When I was asked to write something about APA!’s Barn Cat program I jumped at the chance. It’s awesome! I already had some mousers in my large horse barn in Spicewood, TX but decided I could give a few more cats a nice home. I contacted APA!’s AJ Debee, she assessed my situation and placed 2 healthy cats in my barn. I was so pleased I later adopted 2 more from her. If you have a barn this is a great way to control your mouse population and save some lives by providing these deserving felines with a nice place to live.
Wendy, one of my first APA! barn cats, quickly became BFFs with an existing cat named Dante. They are always together and they are very friendly towards people; they both come sauntering up to me when called! It’s so fun to see those two hanging out together!
Also, it appears that all my barn cats get along just fine with the horses, goats, Guinea hens and the rest of the menagerie that frequents the barn. One of my black barn cats (not sure which one since there are so many black ones!) likes to peer out at us from atop the attic most of the time. He/she just wants to make sure all is ok and watch from a distance.
If you decide you want barn cats, AJ will come out to your barn and look at your situation. If you’re a good candidate you can then adopt a couple of feral or semi-feral cats: it’s better to adopt more than one at a time as everyone likes to have a friend around.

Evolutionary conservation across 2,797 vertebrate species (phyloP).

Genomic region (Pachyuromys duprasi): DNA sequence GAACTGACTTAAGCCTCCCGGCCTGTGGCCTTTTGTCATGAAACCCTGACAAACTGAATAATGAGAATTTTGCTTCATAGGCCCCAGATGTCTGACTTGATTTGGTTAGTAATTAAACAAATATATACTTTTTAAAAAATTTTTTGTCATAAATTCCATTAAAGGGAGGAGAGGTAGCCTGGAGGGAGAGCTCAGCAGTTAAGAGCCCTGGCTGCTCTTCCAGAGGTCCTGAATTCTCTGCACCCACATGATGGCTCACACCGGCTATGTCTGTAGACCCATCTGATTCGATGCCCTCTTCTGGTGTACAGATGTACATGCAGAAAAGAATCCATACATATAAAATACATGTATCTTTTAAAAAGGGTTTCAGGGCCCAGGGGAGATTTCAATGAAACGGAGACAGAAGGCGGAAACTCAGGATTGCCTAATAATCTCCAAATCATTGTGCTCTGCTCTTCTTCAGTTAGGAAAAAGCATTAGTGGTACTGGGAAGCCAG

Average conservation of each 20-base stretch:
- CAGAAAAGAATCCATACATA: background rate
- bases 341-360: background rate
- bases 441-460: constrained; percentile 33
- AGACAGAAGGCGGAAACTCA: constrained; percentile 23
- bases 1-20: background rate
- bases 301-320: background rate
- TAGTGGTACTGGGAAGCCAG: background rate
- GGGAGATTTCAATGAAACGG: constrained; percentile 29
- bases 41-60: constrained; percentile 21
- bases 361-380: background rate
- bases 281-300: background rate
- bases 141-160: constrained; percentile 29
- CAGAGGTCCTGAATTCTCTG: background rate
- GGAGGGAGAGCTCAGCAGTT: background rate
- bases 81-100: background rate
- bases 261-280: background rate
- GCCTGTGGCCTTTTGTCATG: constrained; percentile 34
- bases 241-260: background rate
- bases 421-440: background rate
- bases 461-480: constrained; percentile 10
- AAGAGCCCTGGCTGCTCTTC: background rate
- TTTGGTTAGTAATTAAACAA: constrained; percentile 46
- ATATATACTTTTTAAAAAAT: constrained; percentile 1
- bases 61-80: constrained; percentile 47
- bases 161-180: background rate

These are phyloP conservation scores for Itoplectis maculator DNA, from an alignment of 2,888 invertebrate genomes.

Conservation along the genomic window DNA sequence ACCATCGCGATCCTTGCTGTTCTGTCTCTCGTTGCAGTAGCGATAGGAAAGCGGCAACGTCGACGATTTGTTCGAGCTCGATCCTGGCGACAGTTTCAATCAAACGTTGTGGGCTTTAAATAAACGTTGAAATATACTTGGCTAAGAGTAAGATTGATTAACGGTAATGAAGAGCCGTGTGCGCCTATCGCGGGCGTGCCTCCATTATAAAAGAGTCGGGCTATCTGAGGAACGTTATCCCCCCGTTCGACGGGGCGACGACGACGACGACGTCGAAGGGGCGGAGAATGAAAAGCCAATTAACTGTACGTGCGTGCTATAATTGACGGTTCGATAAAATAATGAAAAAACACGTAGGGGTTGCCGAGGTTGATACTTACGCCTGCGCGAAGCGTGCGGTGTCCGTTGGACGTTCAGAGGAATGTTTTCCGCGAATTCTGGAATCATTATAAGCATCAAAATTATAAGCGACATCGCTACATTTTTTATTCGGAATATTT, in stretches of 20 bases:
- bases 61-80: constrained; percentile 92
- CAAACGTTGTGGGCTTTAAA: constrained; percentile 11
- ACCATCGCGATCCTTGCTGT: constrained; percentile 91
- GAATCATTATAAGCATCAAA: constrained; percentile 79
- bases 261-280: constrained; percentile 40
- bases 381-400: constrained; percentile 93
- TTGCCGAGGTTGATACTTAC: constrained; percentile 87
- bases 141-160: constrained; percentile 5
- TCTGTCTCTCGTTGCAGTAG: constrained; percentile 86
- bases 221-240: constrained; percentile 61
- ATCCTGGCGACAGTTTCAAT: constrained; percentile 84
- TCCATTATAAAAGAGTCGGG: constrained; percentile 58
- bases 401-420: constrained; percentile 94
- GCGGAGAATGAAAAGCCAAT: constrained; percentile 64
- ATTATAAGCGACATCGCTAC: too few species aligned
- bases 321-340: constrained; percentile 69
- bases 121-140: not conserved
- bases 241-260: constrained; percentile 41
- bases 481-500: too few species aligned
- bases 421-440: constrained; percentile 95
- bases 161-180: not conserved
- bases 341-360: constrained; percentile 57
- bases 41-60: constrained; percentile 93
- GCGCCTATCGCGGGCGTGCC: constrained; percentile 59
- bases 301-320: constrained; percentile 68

Her team will bring out the cats and it’s then necessary to acclimate them in an enclosed space for at least 10 days and provide them with food, water, litter and bedding. I use a very large wire cage, place a piece of wood on the bottom so their feet don’t hurt and then place a white plastic igloo filled with hay in the cage. They like to hide out in the igloo when they first come to the barn and it makes them feel safe. I then place this cage either in a horse stall or in the tool room. You could also just use a room, such as a tack room, without the cage.
We visit them every day, talk to them and clean their litter and give them more food and fresh water. If it’s during the winter months I sometimes cover the cage with a horse blanket to keep it snuggly-warm but with a hay-filled igloo and
more than one cat you might not need to do this.
When it’s time to release them, I try to do it on a morning or afternoon when I know it’s going to be fairly quiet in the barn. They usually scurry right up the ladders that lead into the attic areas of the barn. Sometimes these cats end up being very reclusive but sometimes they become very social. It just depends on the cat but they all seem to be very happy to be in our barn.
When it’s time to add some more mousers to my barn I will contact AJ and help save some lives. To learn more or donate to the program, please visit our Barn Cat page to learn more.